No, you do not have to know French. This is a program designed for children whose families do not necessarily speak French. The best way to help your child is to support and encourage them in the study of French (watching TV in French, listening to a small book the student would like to read to you, etc.). If you do not speak French, your child may become a more autonomous learner because they will have to call upon friends or look for other sources of help if there are problems with homework or assignments.
YES. The use of the English language by the teacher will only occur for a very short period of time at the beginning of the Intensive French program. During the 80% French part of the day, it is essential that students be completely immersed in the language for maximum learning.
As the three-year pilot project in Newfoundland has shown, there will be absolutely no negative effect on the level of skills in English. This is because learning a second language, such as French, is an overall literacy experience. In the teaching of Intensive French a language arts approach is adopted. Skills in the areas of speaking, listening, reading and writing are all taught. All the processes involved in the study of these skills in French are transferred into English during the last five months of the school year. In effect, there is an increase in instructional time for language arts and as a result more time is devoted to actual literacy development.
For children whose first language is not English, research conducted in BC has shown that gains in English proficiency are more pronounced for students who take part in Intensive French than those who do not, especially if their proficiency in their first or second languages (home language and English) are already fairly well developed.
NO. Students will not be expected to "do extra work" in order to "cover the curriculum". The curriculum for the year will be carefully structured to cover all the learning outcomes without increasing the workload. This can be achieved by "integrating" the overlapping learning outcomes, reducing the number of activities used to attain the same learning outcome and focusing on skill transference from one subject to another.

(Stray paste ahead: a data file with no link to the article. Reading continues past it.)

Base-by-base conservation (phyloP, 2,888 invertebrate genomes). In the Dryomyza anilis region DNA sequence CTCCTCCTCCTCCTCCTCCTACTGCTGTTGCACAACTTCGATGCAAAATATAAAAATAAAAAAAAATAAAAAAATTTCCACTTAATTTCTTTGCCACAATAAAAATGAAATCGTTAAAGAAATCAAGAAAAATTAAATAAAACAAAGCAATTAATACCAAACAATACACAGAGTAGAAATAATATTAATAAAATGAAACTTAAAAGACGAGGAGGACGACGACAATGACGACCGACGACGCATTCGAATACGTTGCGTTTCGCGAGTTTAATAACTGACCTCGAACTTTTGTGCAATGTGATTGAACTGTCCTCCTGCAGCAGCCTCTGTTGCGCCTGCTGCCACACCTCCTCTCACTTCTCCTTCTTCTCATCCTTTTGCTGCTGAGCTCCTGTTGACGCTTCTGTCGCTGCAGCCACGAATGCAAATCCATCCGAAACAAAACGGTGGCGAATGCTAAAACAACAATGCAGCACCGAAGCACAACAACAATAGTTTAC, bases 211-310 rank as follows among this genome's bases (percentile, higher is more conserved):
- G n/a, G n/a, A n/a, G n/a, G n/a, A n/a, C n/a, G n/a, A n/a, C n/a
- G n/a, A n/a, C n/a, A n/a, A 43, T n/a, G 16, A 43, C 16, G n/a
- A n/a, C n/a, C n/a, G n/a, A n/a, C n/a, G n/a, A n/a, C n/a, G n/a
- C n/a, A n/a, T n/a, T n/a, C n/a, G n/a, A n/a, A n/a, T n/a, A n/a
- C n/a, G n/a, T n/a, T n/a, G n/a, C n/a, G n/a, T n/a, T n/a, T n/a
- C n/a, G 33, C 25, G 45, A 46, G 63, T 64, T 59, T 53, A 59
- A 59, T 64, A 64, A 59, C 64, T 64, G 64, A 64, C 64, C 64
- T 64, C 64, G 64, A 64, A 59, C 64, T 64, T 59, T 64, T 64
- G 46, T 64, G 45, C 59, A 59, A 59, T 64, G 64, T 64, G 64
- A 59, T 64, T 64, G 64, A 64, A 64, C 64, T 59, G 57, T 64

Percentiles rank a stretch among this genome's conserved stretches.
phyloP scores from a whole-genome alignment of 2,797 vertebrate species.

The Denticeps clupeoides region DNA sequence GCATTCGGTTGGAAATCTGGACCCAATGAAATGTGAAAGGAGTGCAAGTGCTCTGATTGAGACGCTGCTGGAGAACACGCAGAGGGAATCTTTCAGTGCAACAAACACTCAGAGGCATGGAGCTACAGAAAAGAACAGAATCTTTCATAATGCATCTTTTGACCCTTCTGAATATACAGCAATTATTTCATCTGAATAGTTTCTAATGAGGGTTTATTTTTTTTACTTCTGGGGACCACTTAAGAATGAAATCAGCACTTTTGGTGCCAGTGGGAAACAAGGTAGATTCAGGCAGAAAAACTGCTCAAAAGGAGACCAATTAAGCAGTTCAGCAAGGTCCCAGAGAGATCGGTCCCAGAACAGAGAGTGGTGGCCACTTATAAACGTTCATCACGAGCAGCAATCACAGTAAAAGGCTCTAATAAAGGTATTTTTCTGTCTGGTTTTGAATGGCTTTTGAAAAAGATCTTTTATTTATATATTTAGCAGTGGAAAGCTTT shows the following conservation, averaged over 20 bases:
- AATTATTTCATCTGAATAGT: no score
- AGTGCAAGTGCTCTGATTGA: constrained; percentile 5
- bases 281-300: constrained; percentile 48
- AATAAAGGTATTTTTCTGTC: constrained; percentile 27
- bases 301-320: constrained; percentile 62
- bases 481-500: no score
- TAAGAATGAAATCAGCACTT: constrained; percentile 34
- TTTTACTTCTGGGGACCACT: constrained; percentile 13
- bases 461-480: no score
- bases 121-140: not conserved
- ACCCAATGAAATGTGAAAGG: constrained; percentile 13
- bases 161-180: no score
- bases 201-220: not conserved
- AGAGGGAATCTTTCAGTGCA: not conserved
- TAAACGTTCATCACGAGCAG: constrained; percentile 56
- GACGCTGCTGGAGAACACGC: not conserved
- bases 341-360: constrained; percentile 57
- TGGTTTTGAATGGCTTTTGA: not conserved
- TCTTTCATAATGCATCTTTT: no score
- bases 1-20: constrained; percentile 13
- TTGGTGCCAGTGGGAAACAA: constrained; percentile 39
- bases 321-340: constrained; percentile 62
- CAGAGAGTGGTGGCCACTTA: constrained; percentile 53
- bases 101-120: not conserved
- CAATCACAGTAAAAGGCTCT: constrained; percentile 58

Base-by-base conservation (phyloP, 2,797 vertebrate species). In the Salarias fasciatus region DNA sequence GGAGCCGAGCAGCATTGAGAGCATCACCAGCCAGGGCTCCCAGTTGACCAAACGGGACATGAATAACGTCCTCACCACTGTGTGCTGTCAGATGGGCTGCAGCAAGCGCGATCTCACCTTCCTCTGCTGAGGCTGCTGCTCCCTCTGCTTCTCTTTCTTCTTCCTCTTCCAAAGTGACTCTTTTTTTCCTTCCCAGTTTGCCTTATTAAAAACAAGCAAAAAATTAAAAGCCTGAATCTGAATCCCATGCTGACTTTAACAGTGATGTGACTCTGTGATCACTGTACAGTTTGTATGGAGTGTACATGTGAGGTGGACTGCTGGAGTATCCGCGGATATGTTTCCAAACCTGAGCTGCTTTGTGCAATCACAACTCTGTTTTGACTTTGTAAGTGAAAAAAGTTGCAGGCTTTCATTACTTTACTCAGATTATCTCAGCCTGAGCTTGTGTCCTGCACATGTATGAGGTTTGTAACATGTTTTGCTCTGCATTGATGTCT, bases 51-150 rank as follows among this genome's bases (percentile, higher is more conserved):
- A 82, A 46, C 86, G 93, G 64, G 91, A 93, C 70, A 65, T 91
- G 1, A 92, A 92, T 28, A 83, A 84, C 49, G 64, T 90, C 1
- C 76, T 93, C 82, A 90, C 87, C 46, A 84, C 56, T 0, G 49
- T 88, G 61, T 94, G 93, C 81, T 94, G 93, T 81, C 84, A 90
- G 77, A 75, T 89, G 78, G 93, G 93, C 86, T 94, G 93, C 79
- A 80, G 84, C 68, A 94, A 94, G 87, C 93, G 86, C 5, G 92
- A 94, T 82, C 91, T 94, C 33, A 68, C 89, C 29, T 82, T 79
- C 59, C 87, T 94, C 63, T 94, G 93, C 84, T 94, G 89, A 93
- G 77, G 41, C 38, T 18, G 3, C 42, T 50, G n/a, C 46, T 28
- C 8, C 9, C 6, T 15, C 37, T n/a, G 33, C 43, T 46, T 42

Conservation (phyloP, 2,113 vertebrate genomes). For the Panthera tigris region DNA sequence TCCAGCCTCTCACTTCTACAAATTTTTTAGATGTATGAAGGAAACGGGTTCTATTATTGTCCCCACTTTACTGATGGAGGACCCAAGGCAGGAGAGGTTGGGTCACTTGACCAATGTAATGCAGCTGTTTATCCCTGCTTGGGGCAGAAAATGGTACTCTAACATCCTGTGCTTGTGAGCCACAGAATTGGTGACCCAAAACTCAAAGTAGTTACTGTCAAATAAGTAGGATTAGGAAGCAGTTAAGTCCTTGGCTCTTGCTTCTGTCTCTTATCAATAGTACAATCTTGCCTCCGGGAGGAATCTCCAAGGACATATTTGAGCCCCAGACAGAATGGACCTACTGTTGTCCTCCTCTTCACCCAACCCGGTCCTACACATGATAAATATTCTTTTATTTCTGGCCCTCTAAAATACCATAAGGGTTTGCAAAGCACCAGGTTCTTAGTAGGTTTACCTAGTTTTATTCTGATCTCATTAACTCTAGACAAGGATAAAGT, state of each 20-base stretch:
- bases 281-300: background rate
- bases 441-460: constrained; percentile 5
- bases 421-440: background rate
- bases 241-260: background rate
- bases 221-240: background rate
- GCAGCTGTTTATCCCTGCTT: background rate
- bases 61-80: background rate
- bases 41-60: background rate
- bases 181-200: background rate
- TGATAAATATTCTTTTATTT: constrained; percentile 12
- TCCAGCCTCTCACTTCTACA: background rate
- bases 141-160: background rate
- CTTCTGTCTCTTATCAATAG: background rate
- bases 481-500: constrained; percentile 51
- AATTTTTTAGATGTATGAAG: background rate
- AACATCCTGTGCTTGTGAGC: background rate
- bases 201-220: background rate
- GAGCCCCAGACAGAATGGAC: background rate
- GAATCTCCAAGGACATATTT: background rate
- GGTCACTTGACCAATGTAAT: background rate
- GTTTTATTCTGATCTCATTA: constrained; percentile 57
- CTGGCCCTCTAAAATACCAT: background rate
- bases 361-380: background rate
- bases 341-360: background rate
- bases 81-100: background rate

At the end of the school year, where Intensive French is offered, students should, among other things, be able to:
- carry on a general conversation on specific topics;
- write with a reasonable degree of accuracy – for instance, write with or reply to a letter from a friend or write messages to people of their own age;
- ask relatively simple questions;
- read a short, simple novel in French, grasping the general idea; and,
- read simple articles in a newspaper or magazine at an appropriate age and interest level.
The focus of Intensive French is on the learning of French as a means of communication, and not as an academic subject of study.
French is taught as a means of communication, and not as an object of study. Because curriculum in Intensive French is based mainly on the everyday experiences of students, they learn how to speak about things of interest to them. They become motivated and interested, talking about themselves, their families, their favourite animals, sports they like, films, etc. Anecdotal reports from parents and students show that even students who struggle in academic areas gain more self-confidence and actually improve their literacy skills generally.